PITTSFIELD — With investment income now covering one-third of its budget, the Berkshire Museum is back in supporters’ mailboxes with an upbeat report — and a different kind of “ask.”
The appeal will test public willingness to donate to a nonprofit whose leaders in 2017 opted to close operating deficits by cashing out much of its most valuable works of art.
In his first Annual Fund appeal since joining the museum as executive director last spring, Jeff Rodgers skips what he terms the typical money pitch. It is the first such campaign since the museum raised $53.25 million by selling 22 pieces from its collection.
“This has been anything but a typical year,” Rodgers writes.
Jeff Rodgers stands within “She Shapes History.” In celebration of the 100th year since women won the right to vote, the exhibit has gathered local voices who helped to make it happen, from Elizabeth Freeman to Susan B. Anthony. He imagines conversations in the galleries on winter nights over a glass of wine and guides welcoming visitors in museum-hack style. He came to the Berkshire Museum as executive director last spring, after serving as chief operating officer for the South Florida Museum in Bradenton, Florida. He has more than 20 years’ experience in museums, including the American Museum of Natural History in New York City.
Becoming an executive director of any generic nonprofit would pose challenges in this day and age but the challenges facing Jeffrey Rodgers, the new executive director of the Berkshire Museum, are unique and particularly formidable. He is charged with taking the museum forward following a controversial art sale that fractured the Pittsfield’s institution’s relationship with the community and with the larger museum and art world. If the museum is to succeed by any measure, the new executive director and the board of trustees will have to heal wounds that are deep and still open.
The museum’s decision to sell off cherished art, including work by Norman Rockwell, to raise money to pay off debts and pursue a “New Vision” generated a furor that extended well beyond the Berkshires. A state Supreme Judicial Court order issued in response to lawsuits attempting to block the sale allowed the museum to sell up to $55 million worth of art. With the departure of executive director Van Shields, Mr. Rodgers, the provost and chief operating officer of the South Florida Museum in Bradenton, Fla., was hired and arrived in Pittsfield a month ago with the controversy still smouldering.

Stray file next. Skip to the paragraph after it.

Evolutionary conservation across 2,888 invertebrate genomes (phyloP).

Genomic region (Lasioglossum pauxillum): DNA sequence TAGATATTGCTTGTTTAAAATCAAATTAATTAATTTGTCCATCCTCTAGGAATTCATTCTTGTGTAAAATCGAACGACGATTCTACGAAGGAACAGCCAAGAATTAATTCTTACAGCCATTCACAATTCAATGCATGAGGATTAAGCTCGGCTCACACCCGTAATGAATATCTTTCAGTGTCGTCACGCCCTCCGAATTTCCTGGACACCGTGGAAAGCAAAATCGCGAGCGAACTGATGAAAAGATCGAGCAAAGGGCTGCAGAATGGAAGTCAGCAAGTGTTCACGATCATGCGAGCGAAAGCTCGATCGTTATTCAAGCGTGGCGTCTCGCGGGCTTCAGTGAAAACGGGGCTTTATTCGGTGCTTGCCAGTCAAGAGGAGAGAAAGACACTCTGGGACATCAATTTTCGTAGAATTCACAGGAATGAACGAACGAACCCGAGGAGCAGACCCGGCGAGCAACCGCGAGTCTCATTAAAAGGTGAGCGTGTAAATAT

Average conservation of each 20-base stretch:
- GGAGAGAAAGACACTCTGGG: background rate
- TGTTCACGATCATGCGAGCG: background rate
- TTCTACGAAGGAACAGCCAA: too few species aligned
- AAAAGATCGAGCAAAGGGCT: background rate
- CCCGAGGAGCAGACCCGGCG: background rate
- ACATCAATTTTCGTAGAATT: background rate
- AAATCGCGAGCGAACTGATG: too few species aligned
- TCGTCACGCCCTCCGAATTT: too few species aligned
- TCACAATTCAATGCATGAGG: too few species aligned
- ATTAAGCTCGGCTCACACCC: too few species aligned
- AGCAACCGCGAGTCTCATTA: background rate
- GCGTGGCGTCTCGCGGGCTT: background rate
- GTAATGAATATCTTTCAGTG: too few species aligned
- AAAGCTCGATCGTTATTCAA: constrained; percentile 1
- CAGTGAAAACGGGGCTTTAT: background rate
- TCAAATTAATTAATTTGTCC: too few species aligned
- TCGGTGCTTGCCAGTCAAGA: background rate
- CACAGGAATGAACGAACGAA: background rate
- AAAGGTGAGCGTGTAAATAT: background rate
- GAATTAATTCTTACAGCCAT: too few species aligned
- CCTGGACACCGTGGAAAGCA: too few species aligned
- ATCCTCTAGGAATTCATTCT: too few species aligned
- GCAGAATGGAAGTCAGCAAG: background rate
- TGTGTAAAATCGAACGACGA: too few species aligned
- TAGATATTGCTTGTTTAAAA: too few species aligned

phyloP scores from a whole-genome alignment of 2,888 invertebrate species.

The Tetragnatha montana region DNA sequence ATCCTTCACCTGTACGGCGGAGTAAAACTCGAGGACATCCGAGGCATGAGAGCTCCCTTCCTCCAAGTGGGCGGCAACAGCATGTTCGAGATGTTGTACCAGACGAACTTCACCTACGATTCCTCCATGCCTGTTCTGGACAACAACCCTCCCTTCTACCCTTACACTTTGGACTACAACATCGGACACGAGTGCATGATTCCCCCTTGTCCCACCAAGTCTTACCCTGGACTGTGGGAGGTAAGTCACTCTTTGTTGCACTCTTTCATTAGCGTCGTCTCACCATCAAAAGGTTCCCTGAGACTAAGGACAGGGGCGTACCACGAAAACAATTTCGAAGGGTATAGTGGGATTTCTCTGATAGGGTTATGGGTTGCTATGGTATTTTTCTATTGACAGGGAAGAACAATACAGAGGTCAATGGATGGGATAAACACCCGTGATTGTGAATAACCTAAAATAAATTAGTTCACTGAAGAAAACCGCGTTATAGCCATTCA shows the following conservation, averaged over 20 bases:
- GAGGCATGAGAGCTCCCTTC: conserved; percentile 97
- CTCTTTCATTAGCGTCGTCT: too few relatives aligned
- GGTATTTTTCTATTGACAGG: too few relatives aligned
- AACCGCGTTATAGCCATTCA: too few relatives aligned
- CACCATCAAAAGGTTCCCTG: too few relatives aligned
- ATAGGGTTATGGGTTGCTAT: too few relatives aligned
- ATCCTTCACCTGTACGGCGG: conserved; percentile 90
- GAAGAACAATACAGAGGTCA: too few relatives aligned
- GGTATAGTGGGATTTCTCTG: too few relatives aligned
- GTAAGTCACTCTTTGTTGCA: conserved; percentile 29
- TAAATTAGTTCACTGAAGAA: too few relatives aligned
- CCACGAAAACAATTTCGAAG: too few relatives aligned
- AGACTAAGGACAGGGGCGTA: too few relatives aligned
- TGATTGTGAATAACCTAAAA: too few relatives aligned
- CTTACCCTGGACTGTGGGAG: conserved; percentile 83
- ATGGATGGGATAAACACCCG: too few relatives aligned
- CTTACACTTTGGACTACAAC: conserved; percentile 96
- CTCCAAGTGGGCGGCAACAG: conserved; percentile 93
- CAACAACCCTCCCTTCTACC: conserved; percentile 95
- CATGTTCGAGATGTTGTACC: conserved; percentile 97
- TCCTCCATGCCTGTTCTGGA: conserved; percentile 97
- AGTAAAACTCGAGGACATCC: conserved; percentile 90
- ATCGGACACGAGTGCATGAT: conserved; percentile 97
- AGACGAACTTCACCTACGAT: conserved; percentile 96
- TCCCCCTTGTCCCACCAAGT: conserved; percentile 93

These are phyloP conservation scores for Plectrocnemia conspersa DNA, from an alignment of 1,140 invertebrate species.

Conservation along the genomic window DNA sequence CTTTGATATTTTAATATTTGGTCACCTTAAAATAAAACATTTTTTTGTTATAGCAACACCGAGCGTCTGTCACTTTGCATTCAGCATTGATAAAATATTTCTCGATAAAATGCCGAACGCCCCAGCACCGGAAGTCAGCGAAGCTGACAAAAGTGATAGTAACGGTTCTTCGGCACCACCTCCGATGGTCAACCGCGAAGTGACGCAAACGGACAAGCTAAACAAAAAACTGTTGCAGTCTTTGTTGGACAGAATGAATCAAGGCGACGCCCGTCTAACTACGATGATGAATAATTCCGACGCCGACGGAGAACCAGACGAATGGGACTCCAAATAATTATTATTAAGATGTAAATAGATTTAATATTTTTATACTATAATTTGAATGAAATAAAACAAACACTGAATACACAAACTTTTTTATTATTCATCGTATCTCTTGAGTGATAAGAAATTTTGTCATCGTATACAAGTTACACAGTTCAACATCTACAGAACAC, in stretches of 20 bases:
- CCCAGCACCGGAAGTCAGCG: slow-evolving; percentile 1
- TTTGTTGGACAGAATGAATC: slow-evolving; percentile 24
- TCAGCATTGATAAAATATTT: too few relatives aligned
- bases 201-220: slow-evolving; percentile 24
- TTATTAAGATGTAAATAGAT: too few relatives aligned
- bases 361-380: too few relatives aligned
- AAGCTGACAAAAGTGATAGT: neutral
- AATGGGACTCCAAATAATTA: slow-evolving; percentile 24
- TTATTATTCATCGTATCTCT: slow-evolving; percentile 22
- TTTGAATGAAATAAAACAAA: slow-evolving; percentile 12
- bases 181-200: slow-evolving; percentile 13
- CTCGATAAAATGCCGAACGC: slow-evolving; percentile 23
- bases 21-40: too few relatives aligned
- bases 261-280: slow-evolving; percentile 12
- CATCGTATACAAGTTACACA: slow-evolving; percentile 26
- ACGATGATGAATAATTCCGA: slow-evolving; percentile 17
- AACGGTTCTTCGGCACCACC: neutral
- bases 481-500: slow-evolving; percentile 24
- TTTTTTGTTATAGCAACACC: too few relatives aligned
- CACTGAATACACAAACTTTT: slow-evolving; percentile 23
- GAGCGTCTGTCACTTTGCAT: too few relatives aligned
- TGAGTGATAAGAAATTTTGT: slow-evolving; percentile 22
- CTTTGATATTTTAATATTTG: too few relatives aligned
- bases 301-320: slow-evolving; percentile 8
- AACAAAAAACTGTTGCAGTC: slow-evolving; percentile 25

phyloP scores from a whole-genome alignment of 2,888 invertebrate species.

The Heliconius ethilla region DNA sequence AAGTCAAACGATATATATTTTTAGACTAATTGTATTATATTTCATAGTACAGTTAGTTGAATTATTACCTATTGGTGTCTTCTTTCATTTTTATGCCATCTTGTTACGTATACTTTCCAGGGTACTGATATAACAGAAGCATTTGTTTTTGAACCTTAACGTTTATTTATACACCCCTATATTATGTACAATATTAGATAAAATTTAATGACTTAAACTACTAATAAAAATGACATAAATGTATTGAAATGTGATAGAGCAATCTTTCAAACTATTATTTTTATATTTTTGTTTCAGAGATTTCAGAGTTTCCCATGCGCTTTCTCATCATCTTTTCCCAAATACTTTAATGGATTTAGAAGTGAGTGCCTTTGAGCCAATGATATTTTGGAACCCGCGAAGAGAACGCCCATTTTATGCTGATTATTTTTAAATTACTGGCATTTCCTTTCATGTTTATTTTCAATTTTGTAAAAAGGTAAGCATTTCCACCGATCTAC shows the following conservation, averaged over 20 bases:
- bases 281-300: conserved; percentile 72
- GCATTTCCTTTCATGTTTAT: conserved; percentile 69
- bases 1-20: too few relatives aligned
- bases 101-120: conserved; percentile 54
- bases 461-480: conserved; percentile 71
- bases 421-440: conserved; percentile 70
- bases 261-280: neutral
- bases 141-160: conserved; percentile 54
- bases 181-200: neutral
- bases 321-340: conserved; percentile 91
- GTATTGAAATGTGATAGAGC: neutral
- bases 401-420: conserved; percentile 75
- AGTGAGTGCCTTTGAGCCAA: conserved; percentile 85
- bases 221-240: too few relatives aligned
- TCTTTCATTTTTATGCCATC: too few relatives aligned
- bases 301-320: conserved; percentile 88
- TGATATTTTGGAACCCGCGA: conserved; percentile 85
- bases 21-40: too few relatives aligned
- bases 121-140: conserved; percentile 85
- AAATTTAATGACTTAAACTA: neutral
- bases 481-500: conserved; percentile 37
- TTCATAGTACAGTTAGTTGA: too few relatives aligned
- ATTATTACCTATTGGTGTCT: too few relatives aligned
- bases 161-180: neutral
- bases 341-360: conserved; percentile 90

In an editorial board meeting at The Eagle on Tuesday, Mr. Rodgers said the sale of 22 artworks brought in $53.25 million and that no further sales are coming (Eagle, May 8). All of the art works that had been up for sale but were not purchased are back in the museum, with the exception of one that is still to be shipped. The end of the sale of art won’t close any wounds but it should prevent them being widened any further.
PITTSFIELD — Now that the controversial art sales have come to a close, the Berkshire Museum team is focusing on infrastructure needs, and repairing relationships with the local and museum communities, Executive Director Jeff Rodgers said Tuesday.
The sale of 22 works from the museum’s collection brought in $53.25 million, about $1.75 million less than allowed by a Supreme Judicial Court order last year.
“We brought all of the art back in-house, so it’s all back with us except one piece, which is being conserved, and that will be shipped back to us,” Rodgers said. “We are done with that process.”
Larry Parnass, The Berkshire Eagle December 8, 2018
The Berkshire Museum agreed to pay its former executive director $92,000 to leave his post last June, a month after the institution sold a dozen of its most valuable works.
When Van Shields abruptly left the museum June 26, both he and his employer declined to speak about the financial terms of his departure, which came nearly one year after he trumpeted a “New Vision” for the 105-year-old institution that hinged on selling prized works from its collection.
PITTSFIELD — After taking the helm at the Berkshire Museum in 2011, Van Shields surprised his new colleagues by talking about “monetizing” the Pittsfield institution’s collection.
It took six years, but talk brought results: The museum holds $47 million in proceeds from recent art sales, with another $8 million expected. It seems a “mission accomplished” moment for Shields — and on that note he’ll bow out.
Trustees of the Berkshire Museum head into their first board meeting since selling artworks at a “turning point,” having raised more than $42 million to ensure their 115-year-old institution’s survival. But big decisions lie ahead.
Key decisions lie ahead, Berkshire Museum trustees say
Larry Parnass, The Berkshire Eagle June 6, 2018
PITTSFIELD — Trustees of the Berkshire Museum head into their first board meeting since selling artworks at a “turning point,” having raised more than $42 million to ensure their 115-year-old institution’s survival.
Electronic news from the Berkshire Museum June 2018
Our most important goal has always been to secure the future of the Berkshire Museum. We want to protect what we consider the museum’s most important asset: our open doors. Reaching that goal has proven more difficult than we could have ever imagined, but it is within reach, allowing the museum to remain the ‘window on the world’ founder Zenas Crane sought to provide this community.
Shuffleton’s Barbershop by Norman Rockwell is on its way back to the Berkshires, to the Norman Rockwell Museum, where it will be on public display. We pulled the painting from auction and agreed to accept a significantly lower price through a private sale that keeps this important work in the public eye. Twelve other works were sold, including two acquired by nonprofits where they will be on public display.